U.S. Secretary of State Condoleezza Rice said Wednesday that the United States would open talks with Iran if Tehran suspended its nuclear enrichment and reprocessing activities.
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Thanks for being with us. This is a major turnaround for the United States. Why is the administration doing this now?
Well, the United States has been very clear that it wanted to support these negotiations for more than a year. And, in fact, we made some moves several months ago to say that we would allow the Iranians to apply for WTO membership, that we would be prepared to give some spare aircraft parts, because we wanted to support the negotiations, so the president has wanted to do that.
This is simply another way, a more effective way, we believe now of supporting the negotiations at a different phase, a time when Iran has been moving steadily along with its nuclear program, when by the end of the year the Iranians talk about being at industrial-scale production of centrifuges.
And I think it's important that we know whether or not there is truly a negotiating option or not. It's time to give the Iranians a clear choice: If they're prepared to negotiate, then the world should be prepared to negotiate. We should be prepared to negotiate.
But if they're not, then we need to get on with the kinds of penalties that can be brought through the Security Council so that we can bring enough pressure on the Iranian regime to make it make a different choice.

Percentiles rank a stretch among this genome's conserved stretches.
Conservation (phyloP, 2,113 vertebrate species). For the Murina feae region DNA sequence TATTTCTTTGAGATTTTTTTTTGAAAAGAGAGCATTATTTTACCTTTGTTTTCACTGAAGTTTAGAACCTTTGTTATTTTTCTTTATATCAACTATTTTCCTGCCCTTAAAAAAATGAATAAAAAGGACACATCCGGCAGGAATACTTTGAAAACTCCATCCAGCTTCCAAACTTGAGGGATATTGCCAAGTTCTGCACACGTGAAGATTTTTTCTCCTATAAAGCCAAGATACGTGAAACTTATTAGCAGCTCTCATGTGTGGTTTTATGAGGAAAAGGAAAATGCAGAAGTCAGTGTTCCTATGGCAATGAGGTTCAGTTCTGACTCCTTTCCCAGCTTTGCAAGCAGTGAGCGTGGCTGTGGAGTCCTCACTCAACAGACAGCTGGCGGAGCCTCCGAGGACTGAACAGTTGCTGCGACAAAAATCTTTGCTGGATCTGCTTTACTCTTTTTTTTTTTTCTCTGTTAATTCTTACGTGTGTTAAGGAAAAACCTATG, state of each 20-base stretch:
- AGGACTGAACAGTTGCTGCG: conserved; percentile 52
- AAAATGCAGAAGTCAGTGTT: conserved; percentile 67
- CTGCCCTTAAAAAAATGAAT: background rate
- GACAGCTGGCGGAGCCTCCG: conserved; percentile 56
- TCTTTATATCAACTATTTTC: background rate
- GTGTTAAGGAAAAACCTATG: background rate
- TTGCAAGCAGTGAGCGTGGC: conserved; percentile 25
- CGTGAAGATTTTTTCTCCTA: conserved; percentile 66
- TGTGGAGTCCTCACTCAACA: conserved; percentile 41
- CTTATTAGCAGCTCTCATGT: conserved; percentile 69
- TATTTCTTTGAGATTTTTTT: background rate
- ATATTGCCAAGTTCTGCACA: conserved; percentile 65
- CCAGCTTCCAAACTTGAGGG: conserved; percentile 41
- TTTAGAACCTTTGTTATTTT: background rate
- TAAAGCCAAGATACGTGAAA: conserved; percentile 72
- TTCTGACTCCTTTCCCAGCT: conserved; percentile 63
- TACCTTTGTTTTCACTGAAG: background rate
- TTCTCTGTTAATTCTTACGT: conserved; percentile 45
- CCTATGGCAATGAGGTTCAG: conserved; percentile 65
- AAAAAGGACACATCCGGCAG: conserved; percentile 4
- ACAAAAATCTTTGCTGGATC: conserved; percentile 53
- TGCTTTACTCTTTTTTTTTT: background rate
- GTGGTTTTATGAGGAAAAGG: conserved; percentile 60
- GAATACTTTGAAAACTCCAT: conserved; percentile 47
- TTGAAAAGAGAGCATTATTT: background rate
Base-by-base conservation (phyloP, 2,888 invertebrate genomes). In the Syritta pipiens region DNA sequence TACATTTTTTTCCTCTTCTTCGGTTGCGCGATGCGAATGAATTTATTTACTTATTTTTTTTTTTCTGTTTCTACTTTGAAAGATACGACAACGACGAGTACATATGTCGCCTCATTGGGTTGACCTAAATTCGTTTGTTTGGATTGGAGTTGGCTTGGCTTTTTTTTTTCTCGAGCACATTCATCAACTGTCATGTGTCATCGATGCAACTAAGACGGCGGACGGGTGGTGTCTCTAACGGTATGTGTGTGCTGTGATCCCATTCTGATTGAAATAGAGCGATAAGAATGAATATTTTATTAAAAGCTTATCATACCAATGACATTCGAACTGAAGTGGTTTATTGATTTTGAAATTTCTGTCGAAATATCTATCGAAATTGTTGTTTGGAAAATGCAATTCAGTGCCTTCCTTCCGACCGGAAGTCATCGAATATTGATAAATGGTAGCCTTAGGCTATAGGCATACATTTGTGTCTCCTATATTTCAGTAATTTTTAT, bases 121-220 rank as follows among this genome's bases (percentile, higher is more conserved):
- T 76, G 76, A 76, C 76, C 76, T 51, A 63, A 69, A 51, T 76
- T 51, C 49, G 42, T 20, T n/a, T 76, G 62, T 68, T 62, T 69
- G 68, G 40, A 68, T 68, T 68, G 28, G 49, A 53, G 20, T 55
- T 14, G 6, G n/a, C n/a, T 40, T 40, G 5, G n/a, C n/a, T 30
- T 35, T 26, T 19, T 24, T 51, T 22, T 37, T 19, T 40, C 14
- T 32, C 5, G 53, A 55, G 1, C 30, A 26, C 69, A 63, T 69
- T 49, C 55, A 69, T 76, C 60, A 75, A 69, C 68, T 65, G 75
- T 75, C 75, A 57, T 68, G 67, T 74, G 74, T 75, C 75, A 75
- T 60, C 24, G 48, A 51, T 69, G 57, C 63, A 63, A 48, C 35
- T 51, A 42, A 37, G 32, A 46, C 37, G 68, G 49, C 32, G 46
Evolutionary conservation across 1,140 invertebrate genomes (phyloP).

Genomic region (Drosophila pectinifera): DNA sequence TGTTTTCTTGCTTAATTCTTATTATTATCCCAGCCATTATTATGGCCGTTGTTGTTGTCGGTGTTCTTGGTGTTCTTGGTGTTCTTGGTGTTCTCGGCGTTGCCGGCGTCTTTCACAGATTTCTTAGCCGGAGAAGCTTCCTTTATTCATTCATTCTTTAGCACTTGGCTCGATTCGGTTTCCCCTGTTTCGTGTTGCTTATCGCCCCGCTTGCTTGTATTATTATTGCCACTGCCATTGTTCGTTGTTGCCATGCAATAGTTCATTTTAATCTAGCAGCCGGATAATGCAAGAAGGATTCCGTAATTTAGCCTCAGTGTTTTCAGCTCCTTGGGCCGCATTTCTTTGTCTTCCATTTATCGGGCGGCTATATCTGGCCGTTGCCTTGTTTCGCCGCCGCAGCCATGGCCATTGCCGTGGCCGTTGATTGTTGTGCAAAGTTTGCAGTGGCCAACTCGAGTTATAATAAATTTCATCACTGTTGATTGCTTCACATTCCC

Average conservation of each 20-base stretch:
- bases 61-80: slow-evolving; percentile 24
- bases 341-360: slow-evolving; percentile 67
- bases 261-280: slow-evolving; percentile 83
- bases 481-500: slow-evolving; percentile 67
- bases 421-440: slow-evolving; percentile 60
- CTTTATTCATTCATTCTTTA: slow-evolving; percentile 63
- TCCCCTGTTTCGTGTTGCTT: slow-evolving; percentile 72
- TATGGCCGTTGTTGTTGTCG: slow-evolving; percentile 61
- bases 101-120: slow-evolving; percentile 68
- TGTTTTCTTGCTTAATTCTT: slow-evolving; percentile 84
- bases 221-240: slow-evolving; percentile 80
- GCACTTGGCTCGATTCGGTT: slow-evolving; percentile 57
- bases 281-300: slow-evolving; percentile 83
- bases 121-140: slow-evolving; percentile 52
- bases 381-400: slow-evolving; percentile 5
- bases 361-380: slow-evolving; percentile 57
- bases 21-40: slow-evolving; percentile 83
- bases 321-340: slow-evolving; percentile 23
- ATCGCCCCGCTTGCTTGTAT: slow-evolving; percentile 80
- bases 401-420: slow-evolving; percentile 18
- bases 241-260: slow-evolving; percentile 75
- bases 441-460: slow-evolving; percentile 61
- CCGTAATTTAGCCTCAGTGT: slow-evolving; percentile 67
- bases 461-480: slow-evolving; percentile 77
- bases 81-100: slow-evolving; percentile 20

How persuasive were America's allies, Kofi Annan, all of whom have been urging you all, both privately and increasingly publicly, to get involved in these talks?
Well, we've been thinking for some time — the president and I have been talking about what we could do to get the negotiations moving forward if, in fact, negotiations are going to move forward. And this was a logical next step.
We have been as supportive of these negotiations as we could without being at the table. We've been in the very closest coordination and contact with our allies; not much has gone on in these negotiations that we didn't know about and weren't involved with, but it seemed like the logical next step.
And what we did not want to do is to break apart what has been a very careful effort to make this a multilateral approach, with bilateral talks with the Iranians, or so-called direct talks.
We believe that joining the multilateral forum makes a good deal of sense, but we don't want Iran to make this an issue between the United States and Iran. This is an issue between Iran and the international community.